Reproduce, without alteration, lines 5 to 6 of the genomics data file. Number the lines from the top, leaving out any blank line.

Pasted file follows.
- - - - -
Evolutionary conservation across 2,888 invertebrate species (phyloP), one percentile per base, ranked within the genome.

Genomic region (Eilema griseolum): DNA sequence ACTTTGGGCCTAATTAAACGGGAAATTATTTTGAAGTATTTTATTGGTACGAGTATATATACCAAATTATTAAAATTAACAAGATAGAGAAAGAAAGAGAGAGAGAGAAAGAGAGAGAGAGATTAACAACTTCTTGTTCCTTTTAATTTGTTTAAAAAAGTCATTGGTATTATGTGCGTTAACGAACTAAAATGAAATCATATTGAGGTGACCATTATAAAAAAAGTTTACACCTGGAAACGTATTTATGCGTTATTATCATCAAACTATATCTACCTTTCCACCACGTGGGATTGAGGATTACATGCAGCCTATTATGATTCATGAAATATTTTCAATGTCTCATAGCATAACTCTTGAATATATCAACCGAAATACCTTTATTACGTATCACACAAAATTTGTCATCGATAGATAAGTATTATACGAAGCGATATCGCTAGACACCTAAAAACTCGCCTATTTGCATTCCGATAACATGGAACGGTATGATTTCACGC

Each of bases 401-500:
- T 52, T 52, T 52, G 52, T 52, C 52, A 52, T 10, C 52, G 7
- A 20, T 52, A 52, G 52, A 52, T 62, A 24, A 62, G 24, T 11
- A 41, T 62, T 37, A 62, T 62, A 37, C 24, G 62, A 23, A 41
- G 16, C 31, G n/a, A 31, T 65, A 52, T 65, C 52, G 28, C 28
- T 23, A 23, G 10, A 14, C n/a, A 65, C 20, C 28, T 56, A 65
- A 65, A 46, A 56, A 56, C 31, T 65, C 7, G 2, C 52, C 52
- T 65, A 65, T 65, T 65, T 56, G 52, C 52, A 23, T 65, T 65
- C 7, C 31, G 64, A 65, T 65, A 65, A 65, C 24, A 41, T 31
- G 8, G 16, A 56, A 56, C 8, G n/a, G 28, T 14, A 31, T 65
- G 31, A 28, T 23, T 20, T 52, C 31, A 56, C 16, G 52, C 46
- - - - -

- A 20, T 52, A 52, G 52, A 52, T 62, A 24, A 62, G 24, T 11
- A 41, T 62, T 37, A 62, T 62, A 37, C 24, G 62, A 23, A 41